Thus, the Court noted that the Bucharest court had not explained its reasons for setting aside a finding by the prosecutor’s office that the first applicant was not the author of the article and that it had not ruled on the evidence for Mr Antică’s lack of liability. Thus, reasons had not been given for holding him liable, or for finding the applicant company liable, a decision that had resulted from the former finding. Accordingly, the Court concluded that there had been a violation of Article 6.
It was not for the Court to determine whether the first applicant was indeed the author of the article and whether there had been a violation of Article 10 with regard to Mr Antică. Nonetheless, as the applicant company’s responsibility for publishing the article had not been contested, the Court examined whether there had been a breach of the latter’s freedom of expression.
The interference in the applicant company’s right to freedom of expression, which was what the County Court’s decision in its case amounted to, had been in accordance with the law (civil liability in tort). As to whether this interference had been necessary in a democratic society, the Court noted that the disputed article concerned a subject of general interest, namely the management of the State’s property through the granting of direct loans to companies. In addition, the decision to find the applicant company civilly liable had not been based on its responsibility as publisher, but on its status as employer, since it had been explained solely by the finding, itself unjustified, that Mr Antică was liable (see the finding of a violation of Article 6 § 1).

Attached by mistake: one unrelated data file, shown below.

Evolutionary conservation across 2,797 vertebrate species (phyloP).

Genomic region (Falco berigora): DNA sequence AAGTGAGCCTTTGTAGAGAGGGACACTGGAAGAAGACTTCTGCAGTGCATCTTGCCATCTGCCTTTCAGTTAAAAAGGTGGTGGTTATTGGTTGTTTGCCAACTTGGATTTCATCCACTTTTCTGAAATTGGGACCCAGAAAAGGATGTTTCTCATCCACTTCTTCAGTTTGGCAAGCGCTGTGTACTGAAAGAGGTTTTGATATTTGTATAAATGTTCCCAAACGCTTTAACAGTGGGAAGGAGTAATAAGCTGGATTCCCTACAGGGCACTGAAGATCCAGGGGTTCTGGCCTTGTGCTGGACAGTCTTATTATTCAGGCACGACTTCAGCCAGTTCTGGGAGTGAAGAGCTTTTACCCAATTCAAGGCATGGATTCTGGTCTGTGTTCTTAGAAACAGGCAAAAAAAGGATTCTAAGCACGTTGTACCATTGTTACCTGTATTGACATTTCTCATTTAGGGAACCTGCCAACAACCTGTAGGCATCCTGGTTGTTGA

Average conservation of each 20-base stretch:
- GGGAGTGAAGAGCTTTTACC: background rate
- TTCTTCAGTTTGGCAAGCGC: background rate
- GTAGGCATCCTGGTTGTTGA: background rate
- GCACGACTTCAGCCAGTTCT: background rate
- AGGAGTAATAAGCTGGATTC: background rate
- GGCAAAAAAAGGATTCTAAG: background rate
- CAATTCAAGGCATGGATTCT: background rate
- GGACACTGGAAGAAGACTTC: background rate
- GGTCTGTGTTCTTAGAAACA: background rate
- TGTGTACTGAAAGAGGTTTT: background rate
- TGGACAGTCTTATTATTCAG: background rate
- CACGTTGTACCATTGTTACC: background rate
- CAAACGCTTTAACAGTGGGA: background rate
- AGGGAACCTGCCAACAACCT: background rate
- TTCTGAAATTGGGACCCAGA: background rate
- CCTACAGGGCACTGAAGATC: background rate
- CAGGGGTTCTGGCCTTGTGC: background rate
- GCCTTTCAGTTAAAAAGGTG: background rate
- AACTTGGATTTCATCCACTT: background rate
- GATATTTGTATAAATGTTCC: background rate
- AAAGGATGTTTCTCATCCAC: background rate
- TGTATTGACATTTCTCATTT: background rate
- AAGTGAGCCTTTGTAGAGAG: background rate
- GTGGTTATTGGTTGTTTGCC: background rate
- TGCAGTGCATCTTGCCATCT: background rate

Finally, the Court noted that the amount of damages represented thirty times the average monthly salary in Romania at the relevant time and was three times higher than the maximum sum imposable as the fine for the criminal offence of defamation.
In consequence, the Court concluded that there had been a violation of Article 10 in respect of the applicant company.
The judgment is available only in French. This press release is a document produced by the Registry. It does not bind the Court. The judgments are available on its website (http://www.echr.coe.int).
Céline Menu-Lange (tel: + 33 (0)3 90 21 58 77) or
Stefano Piedimonte (tel: + 33 (0)3 90 21 42 04)
Tracey Turner-Tretz (tel: + 33 (0)3 88 41 35 30)
Kristina Pencheva-Malinowski (tel: + 33 (0)3 88 41 35 70)
Frédéric Dolt (tel: + 33 (0)3 90 21 53 39)
Nina Salomon (tel: + 33 (0)3 90 21 49 79)
The European Court of Human Rights was set up in Strasbourg by the Council of Europe Member States in 1959
to deal with alleged violations of the 1950 European Convention on Human Rights.
1 Under Article 43 of the Convention, within three months from the date of a Chamber judgment, any party to the case may, in exceptional cases, request that the case be referred to the 17-member Grand Chamber of the Court. In that event, a panel of five judges considers whether the case raises a serious question affecting the interpretation or application of the Convention or its protocols, or a serious issue of general importance, in which case the Grand Chamber will deliver a final judgment. If no such question or issue arises, the panel will reject the request, at which point the judgment becomes final. Otherwise Chamber judgments become final on the expiry of the three-month period or earlier if the parties declare that they do not intend to make a request to refer.